EXERCISE FOR SUCCESS Tip #5 Eyes on the Prize!

This post is by Luann Udell, regular contributing author for FineArtViews. She’s blogged since 2002 about the business side–and the spiritual inside–of art. She says, “I share my experiences so you won’t have to make ALL the same mistakes I did….”  For ten years, Luann also wrote a column (“Craft Matters”) for The Crafts Report magazine (a monthly business resource for the crafts professional) where she explored the funnier side of her life in craft. She’s a double-juried member of the prestigious League of New Hampshire Craftsmen (fiber & art jewelry). Her work has appeared in books, magazines, and newspapers across the country and she is a published writer.

People who successfully stick with an exercise program for any length of time know this one:

Eyes on the prize.

Keep your mind everywhere except on how hard you’re sweating.

This is important in martial arts, and it’s something I struggle with in all my endeavors, even today.

It’s easy to get distracted while working out: “I suck at this!” “My kicks have no power!” “Everyone else is doing better than I am!!” “I can’t do anything right!!!” “I forgot to feed the cat!” “I’m so mad at so-and-do!”

Nothing saps your will and your workout quicker than second-guessing your performance, overlooking your intention and side-stepping your focus.

I constantly remind myself to focus on a) the moment and b) the end game. Oh, and remembering to c) try to have fun.

When I focus on the moment, I line up my stance. I make sure my guard is up. Whoops, forgot to pivot my feet! Get that down on the next shot. Breathe. Breathe!!

I lose myself in the process and forget about all the work piled up on my desk at home, at the orders I have to get out, the kitchen sink full of dishes I didn’t get to. I try to blank out what the guy on my right me is doing, and how many more push-ups than me the woman on my left is squeezing out.

My only competition is me. I’m just trying to do a little better than I did yesterday.

When I focus on the end game, I forget about working toward my black belt (or how I’m NOT working toward my black belt….) I focus on the fact that as long as I show up and keep trying, and simply try to do a little bit better each time, eventually I’ll be at least better than I am today. Maybe someday, even pretty good.

When I whine, “I’m not gonna qualify for a black belt until I’m 60!”, my heart answers, “You’ll be 60 anyway. Won’t it be cool if you are even CLOSE to getting a black belt?” And if I never get a black belt, well, at least I’ll be in pretty good shape. (Update: Now I’m 66! Never made it to black belt, though I was this far away. Too many injuries. So what? I did my best until I couldn’t anymore. And I still have a pretty good right jab! I regret nothing.)

And if I can’t enjoy the workout while I’m doing it (“OHMIGOD!!! THIS HURTS!!!”), at least I can feel virtuous AFTER the workout.

Same with my art. (You knew this was coming, right?)

Keep your eyes on the prize.

If I let myself flail, then when I’m doing bookwork, I feel guilty I’m not putting a fiber piece together. And when I’m sewing, I feel guilty I’m not getting that jewelry order together. And when I’m packing that jewelry order, I’m frantic because I’m not working on that writing assignment.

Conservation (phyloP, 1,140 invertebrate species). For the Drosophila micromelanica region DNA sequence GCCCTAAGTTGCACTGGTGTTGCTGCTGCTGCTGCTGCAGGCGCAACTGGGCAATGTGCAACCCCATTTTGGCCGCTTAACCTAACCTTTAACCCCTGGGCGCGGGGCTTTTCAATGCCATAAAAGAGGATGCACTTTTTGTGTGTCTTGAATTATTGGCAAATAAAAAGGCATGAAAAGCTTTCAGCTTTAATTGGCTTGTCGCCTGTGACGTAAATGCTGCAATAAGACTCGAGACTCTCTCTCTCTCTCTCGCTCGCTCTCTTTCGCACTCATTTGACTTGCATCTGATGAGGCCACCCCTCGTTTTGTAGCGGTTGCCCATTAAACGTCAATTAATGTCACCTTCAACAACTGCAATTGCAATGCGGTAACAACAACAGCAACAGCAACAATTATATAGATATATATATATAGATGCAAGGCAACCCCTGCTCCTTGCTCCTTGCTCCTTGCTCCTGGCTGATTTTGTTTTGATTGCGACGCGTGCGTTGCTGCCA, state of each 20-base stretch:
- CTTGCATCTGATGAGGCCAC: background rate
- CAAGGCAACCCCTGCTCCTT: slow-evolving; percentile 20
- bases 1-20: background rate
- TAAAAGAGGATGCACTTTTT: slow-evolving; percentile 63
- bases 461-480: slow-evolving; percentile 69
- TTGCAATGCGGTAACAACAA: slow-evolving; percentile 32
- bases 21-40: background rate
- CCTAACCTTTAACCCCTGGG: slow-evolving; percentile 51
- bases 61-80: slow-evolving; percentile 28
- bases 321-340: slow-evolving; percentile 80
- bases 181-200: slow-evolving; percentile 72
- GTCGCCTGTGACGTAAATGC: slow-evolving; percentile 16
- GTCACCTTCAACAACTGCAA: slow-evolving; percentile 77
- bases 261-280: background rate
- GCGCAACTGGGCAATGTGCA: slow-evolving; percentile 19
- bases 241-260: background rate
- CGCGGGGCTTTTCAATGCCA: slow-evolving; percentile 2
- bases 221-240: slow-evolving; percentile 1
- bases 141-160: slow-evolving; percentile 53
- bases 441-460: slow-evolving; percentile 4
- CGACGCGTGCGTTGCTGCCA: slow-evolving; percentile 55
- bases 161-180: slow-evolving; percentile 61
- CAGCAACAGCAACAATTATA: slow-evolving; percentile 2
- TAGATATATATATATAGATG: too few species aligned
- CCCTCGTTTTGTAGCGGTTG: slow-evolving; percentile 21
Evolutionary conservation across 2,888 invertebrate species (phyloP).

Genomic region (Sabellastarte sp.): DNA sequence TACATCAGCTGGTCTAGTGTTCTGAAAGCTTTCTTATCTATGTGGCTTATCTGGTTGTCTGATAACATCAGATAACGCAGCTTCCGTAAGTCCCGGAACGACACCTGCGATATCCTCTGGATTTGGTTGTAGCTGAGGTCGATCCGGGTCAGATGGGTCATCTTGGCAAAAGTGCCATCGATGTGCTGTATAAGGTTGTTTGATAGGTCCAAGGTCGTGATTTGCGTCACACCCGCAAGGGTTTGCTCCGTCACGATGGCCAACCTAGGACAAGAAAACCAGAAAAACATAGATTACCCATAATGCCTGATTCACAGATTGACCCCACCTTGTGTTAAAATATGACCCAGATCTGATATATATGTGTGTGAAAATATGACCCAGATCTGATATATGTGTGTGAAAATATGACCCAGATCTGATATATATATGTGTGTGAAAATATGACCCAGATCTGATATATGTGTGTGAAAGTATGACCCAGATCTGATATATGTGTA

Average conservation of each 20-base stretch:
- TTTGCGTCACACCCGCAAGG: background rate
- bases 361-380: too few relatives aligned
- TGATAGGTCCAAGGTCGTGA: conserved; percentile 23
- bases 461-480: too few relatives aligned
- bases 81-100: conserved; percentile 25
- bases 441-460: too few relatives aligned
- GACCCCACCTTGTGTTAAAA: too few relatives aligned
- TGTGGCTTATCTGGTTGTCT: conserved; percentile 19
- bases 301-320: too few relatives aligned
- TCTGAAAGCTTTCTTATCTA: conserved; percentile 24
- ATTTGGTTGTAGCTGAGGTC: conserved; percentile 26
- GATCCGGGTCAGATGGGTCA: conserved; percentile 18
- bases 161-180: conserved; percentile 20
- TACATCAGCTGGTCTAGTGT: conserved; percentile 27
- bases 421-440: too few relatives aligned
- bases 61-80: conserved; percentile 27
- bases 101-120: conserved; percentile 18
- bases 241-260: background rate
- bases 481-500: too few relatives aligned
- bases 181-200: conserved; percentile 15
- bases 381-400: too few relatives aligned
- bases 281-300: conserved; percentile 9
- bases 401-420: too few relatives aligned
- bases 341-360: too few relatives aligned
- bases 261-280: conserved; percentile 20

What do I accomplish?

A huge guilt complex and no joy.

That’s gotta go. I want to let go and be in the moment, enjoying just what I’m doing RIGHT NOW. Then let go and be in the NEXT moment.

The long-term goal? The right—the privilege–to say, “I’m an artist.” Maybe someday, “I’m a financially successful artist!” Or maybe even “I’m an internationally acclaimed artist!” (Update: Still not happening, but I’ve accepted that not all careers and choices make us wealthy. And that’s not a bad thing, either.)

Eventually, it simply becomes, “I love what I do. And I wouldn’t trade what I do for ANYTHING.”

If we learn to do what we can, if we can let go of the “shoulda, coulda, woulda’s”, if we can leave our studio at the end of each day with the satisfaction of work well done and know we’ve done the best we can, if we can lose ourselves in the moment of the pure joy of making something W*O*N*D*E*R*F*U*L, what more could we ask from our avocation?

And if in the ‘making’, we find ourselves, if we restore ourselves to our highest self, if we heal, and grow, how cool is that?!

And when we get our art our into the world, if our art makes the world a little more beautiful, a little more interesting, a little more delightful, a little brighter, that’s even cooler.

If  it speaks to someone else, if it inspires THEM to do the work of THEIR heart, if it lifts THEIR heart and heals THEM, the circle keeps on growing.

Art is truly the gift that keeps on giving.

And if we make some money doing that, yippee!! (Just did my banking this morning. Feeling better.)

Eyes on the prize.

P.S. My words are working for ME! Mondays are very full of “to-do’s”. So I wasn’t going to go to the gym today. But I put on my gym shoes anyway. And here I go!

Author: Luann Udell

I find it just as important to write about my art as to make it. I am fascinated by stories. You can tell when people are speaking their truth--their eyes light up, their voices become strong, their entire body posture becomes powerful and upright. I love it when people get to this place in their work, their relationships, their art. As I work from this powerful place in MY heart, I share this process with others--so they have a strong place to stand, too. Because the world needs our beautiful art. All of it we can make, as fast as we can! Whether it's a bowl, a painting, a song, a garden, a story, if it makes our world a better place, we need to do everything in our power to get it out there.

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